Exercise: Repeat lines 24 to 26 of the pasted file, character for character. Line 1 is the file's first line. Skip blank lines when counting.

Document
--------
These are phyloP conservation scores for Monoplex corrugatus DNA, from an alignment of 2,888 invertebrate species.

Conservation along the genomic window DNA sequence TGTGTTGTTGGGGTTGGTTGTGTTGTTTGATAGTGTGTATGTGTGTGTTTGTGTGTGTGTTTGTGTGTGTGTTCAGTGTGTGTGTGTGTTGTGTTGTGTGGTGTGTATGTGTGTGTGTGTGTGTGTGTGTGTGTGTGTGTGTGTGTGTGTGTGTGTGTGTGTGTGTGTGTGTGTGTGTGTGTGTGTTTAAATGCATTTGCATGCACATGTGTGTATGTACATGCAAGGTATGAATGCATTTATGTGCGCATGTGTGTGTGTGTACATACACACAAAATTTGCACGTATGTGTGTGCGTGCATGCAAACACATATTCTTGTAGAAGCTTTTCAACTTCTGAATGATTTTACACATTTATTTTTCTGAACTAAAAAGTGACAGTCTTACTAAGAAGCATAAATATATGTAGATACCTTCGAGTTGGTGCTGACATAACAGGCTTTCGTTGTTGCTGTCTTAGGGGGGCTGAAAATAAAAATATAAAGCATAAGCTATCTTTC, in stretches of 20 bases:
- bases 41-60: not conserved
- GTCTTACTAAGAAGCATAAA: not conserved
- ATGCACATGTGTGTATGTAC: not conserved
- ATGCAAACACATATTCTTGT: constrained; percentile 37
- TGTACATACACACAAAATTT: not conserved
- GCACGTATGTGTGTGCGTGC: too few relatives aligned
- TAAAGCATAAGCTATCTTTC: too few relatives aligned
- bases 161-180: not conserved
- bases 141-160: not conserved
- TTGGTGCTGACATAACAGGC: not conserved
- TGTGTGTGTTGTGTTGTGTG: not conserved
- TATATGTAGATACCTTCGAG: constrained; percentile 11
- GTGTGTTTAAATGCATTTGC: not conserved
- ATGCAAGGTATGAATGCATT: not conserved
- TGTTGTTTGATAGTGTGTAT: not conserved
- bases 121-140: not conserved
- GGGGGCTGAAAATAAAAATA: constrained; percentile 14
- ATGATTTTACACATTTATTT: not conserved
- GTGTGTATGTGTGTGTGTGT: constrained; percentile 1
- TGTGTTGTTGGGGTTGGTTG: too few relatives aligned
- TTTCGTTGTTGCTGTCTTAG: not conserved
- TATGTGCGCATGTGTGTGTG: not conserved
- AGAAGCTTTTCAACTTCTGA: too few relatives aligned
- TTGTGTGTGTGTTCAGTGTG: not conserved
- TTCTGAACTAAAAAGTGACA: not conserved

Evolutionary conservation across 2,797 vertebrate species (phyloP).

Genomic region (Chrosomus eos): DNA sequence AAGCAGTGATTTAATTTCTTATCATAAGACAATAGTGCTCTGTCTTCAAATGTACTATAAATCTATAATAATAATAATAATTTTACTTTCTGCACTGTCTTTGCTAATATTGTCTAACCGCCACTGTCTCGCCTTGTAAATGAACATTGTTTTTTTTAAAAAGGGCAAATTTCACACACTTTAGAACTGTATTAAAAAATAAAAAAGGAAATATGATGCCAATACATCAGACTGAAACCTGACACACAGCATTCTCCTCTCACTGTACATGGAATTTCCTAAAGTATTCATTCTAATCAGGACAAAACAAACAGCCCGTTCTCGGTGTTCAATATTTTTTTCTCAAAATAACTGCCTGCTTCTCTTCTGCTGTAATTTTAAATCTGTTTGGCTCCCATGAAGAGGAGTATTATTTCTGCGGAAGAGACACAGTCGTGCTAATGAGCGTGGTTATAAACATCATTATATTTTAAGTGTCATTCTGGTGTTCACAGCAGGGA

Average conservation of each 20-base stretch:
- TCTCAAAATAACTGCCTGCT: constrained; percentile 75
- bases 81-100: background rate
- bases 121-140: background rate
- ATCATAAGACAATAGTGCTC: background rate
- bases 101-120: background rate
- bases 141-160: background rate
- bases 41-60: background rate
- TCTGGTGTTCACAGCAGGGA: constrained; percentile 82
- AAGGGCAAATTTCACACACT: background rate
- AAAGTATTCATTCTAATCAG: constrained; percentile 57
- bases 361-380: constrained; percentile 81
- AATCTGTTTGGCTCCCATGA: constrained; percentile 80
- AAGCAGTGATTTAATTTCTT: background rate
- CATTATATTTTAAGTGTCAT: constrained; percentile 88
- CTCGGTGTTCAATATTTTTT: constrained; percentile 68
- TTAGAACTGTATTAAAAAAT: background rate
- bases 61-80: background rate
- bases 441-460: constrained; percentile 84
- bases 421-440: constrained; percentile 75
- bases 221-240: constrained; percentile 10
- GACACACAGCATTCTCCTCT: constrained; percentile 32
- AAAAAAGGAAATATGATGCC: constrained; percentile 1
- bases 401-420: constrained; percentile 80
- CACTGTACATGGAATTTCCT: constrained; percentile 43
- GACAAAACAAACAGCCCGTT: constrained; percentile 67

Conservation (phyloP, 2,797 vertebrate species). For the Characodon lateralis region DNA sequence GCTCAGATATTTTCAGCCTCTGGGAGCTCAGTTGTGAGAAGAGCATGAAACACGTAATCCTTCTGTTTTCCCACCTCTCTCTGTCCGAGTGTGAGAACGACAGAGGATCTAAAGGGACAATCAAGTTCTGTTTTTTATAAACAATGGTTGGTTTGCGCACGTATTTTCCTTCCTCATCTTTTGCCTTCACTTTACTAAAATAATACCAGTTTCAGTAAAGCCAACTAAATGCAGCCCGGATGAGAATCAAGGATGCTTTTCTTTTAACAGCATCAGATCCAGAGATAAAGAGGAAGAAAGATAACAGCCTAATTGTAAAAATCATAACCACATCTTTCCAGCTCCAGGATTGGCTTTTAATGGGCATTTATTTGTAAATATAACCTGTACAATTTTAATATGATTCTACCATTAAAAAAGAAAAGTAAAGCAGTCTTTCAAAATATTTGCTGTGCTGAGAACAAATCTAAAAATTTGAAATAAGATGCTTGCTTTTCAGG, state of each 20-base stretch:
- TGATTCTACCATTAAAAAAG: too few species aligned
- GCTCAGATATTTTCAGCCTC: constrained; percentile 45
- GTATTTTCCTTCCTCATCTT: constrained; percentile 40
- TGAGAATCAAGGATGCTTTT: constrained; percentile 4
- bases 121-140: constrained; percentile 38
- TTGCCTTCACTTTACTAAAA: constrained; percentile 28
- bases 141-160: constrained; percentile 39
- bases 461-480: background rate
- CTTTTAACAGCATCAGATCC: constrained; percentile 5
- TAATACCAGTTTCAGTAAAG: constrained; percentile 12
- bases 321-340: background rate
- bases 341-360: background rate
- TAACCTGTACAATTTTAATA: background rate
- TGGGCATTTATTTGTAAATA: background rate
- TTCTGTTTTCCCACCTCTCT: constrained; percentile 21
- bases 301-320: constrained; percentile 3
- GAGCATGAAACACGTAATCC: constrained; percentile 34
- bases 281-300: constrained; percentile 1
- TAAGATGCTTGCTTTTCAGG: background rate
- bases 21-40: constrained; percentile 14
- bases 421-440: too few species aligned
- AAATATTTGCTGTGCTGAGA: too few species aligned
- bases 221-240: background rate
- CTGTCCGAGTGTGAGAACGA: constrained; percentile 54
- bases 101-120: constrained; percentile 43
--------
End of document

- TATGTGCGCATGTGTGTGTG: not conserved
- AGAAGCTTTTCAACTTCTGA: too few relatives aligned
- TTGTGTGTGTGTTCAGTGTG: not conserved